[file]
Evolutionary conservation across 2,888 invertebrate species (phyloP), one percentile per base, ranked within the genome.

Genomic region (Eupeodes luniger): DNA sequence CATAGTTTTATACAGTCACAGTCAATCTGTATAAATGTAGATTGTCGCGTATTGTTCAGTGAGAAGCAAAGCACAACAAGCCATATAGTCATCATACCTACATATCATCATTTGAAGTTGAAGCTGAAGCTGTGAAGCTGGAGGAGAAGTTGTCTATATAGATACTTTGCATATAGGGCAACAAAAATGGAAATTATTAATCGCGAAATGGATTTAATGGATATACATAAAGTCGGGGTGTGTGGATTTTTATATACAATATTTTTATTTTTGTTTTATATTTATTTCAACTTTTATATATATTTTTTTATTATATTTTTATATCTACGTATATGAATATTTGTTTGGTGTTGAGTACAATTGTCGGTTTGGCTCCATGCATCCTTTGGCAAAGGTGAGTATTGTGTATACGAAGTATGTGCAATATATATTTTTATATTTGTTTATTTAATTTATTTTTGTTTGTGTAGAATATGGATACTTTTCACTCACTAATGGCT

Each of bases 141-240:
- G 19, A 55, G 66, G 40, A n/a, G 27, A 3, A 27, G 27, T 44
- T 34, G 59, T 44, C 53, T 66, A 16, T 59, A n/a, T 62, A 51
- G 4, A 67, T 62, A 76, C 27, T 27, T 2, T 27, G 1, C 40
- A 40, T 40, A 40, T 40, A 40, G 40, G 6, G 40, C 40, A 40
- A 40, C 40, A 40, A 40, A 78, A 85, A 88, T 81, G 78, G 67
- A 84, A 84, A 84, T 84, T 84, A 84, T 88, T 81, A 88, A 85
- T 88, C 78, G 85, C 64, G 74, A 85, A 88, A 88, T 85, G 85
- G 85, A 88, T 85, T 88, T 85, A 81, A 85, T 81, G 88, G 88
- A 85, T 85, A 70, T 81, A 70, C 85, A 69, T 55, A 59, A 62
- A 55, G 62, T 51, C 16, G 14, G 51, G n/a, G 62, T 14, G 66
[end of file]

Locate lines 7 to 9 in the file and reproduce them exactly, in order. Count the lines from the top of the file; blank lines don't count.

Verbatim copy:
- A 40, T 40, A 40, T 40, A 40, G 40, G 6, G 40, C 40, A 40
- A 40, C 40, A 40, A 40, A 78, A 85, A 88, T 81, G 78, G 67
- A 84, A 84, A 84, T 84, T 84, A 84, T 88, T 81, A 88, A 85